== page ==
But Mr. Cripe, who moved to California at 17 in search of a job in the wine industry, was determined. Some restaurateurs in the Cortez area have caught on. Derek’s Culinary Casual, in nearby Sarasota, has grated Cortez bottarga over handmade pasta since 2009. Caragiulos, also in Sarasota, offers Seth’s Pizza, layered with fingerling potatoes, roasted shallots, mascarpone cheese and Cortez bottarga.

Many seemingly newfangled ideas leverage long traditions. According to exhibits on display at the Florida Maritime Museum in Cortez, itinerant Spanish fishermen here in the late 1700s were harvesting mullet roe, which they cured in a brine solution, preserved in lean-to smoke huts and shipped to Cuba and beyond.

Today, local wholesalers like A. P. Bell Fish Company, in business since the 1940s, freeze and ship much of the mullet roe harvest in huge containers to places like Taiwan, Egypt and Italy.Back on the dock, Justin Moore, a friend of Mr. Cripe’s since childhood, sorted the catch. To determine the sex of each fish, Mr. Moore pressed his thumb into the belly of the fish. When a squiggle of milt, which locals call white roe, emerged from beneath the anal fin, he tossed the fish in a bin full of males. When auburn eggs, which locals call red roe, came squirting out, he tossed those fish in a bin full of females.

There is a ready market for red roe. But white mullet roe will most likely prove hard to sell to consumers. The taste is milky, like a summer oyster, said Mr. Chiles, a son of the former Florida governor Lawton Chiles.

“But we can try: mullet is who we are,” he said, standing at a stainless-steel table in the kitchen at his Sandbar restaurant, experimenting with various preparations of white roe, including a crudo made with rice wine vinegar and sliced jalapeños. “They want our sandy-bottom striped gray mullet in Sardinia. They want our red roe in China. Now we have to teach people to see new possibilities in Florida.” – John T. Edge | Published: July 22, 2013 | New York Times

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LOS ANGELES TIMES REVIEW

At 34, Seth Cripe has spent more years around wine than you’d think.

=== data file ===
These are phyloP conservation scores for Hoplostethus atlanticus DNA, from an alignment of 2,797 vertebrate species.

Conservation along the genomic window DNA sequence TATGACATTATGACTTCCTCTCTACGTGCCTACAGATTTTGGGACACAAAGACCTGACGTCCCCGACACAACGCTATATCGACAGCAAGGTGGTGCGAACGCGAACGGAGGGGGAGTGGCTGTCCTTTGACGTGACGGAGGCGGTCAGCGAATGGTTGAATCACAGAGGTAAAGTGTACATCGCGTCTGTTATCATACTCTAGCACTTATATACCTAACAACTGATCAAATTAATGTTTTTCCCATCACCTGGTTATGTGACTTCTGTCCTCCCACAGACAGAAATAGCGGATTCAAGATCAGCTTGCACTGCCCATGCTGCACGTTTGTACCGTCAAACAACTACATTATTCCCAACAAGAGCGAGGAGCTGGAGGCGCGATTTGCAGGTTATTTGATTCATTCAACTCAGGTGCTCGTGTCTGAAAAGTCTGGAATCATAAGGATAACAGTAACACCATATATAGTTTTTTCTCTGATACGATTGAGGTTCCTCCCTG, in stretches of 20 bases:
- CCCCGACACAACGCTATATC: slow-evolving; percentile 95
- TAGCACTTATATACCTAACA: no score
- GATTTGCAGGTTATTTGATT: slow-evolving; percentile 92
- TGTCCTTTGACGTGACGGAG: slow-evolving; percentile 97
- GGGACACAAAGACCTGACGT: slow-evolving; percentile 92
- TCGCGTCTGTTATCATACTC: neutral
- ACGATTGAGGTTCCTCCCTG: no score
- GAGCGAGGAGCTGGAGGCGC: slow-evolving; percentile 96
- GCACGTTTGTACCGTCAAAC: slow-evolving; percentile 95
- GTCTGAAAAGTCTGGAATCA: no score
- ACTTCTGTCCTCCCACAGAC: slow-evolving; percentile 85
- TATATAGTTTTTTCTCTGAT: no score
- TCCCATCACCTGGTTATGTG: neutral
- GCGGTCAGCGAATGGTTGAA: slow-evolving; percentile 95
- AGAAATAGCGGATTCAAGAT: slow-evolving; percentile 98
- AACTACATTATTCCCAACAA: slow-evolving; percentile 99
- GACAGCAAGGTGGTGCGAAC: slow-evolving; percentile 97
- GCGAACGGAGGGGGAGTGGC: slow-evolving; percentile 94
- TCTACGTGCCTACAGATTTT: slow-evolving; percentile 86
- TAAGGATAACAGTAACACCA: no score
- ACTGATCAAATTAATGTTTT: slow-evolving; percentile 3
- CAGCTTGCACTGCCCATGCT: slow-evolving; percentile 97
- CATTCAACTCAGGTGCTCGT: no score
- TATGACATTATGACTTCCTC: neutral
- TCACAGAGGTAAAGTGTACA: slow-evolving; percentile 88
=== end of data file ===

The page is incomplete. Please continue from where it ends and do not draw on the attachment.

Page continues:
The owner-winemaker of LOLA Wines, which he founded in 2008, moved to Napa Valley right after he dropped out of high school. He said that although he wouldn’t recommend that exact career path, he was so fortunate to work for Swanson and Caymus.

His stint at Caymus Vineyards lasted a dozen years, and in the end, he was running the vineyards there. When Caymus was developing its Belle Glos project, he, as the only available young and single person, was sent off to France for four or five months a year to learn what he could.

All that experience plays into the wines he makes at LOLA — right now just 5,000 cases of Pinot Noir, Chardonnay and dry Riesling. He farms most of the grapes, which come from western Sonoma Coast and the Russian River Valley, but still lives in Napa Valley.

Here’s what he’s drinking now:

“I’ve been liking a new Napa Valley wine called Carne Humana, named for the mid-1880s Mexican land grant that ran from Rutherford and St. Helena north to Calistoga and which has some of the oldest vines in Napa Valley.

“The 2010 is their first vintage. This wine is a blend of Petite Sirah, Petit Verdot and Zinfandel with a little Syrah and Charbono. It’s got those big and rich flavors of really extracted Napa Valley wine, but because it’s old vines, it has those bright, dark berry flavors along with a good acid structure.

“That, to me, is a rare quality in Napa Valley and California reds. It’s a cool, refreshing style of wine for the valley.”

– By S. Irene Virbila | May 25, 2013 | Los Angeles Times

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EDIBLE SARASOTA REVIEW

As soon as Seth Cripe gets his little processing shed up and running at Charlie’s Fish Camp at the end of 125th Street, he plans to export an ambitious 2,000 pounds of authentic, perfect bottarga. By March 2012, the precious 2.5- to 3-ounce portions with a long shelf life and a value higher than lobster or crab, will satisfy wholesale and retail purveyors such as Gilt.com, which already sells out of every shipment. The “broad scheme,” according to Cripe and Chiles, is to expand into other products that will establish Cortez Village as the world epicenter of high-end delicacies of the sea. – By Edible Sarasota | January 31, 2013 | Article